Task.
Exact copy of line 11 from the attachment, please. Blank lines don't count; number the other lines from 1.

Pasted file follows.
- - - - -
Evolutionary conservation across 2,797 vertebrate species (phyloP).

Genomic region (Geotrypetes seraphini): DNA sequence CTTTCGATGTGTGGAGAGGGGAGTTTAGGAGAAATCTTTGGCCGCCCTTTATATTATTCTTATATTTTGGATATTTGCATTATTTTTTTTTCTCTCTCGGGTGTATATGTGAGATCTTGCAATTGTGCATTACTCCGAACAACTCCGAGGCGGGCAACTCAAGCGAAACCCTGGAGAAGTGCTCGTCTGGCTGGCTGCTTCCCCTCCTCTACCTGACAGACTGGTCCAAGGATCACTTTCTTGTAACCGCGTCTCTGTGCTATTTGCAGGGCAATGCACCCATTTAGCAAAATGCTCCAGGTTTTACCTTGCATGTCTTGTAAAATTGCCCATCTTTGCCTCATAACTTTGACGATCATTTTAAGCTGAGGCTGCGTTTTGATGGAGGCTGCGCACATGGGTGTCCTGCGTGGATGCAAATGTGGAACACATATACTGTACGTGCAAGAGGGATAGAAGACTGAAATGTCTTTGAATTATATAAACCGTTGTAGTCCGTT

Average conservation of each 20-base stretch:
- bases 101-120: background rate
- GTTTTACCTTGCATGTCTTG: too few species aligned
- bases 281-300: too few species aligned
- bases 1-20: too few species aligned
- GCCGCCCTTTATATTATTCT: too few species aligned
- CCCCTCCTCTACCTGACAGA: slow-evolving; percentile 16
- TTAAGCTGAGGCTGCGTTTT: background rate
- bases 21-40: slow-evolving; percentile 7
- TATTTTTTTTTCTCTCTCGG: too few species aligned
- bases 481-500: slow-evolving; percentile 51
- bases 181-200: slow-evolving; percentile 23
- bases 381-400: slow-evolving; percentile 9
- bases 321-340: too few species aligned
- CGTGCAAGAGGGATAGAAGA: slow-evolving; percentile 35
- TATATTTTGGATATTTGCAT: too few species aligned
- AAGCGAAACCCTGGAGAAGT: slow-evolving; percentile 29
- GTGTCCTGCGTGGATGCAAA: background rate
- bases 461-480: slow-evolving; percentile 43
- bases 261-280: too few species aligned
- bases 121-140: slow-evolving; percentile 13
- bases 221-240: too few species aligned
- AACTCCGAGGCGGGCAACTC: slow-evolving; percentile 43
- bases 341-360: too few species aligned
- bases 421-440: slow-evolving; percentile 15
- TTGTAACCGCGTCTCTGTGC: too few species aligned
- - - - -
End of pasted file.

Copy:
- bases 21-40: slow-evolving; percentile 7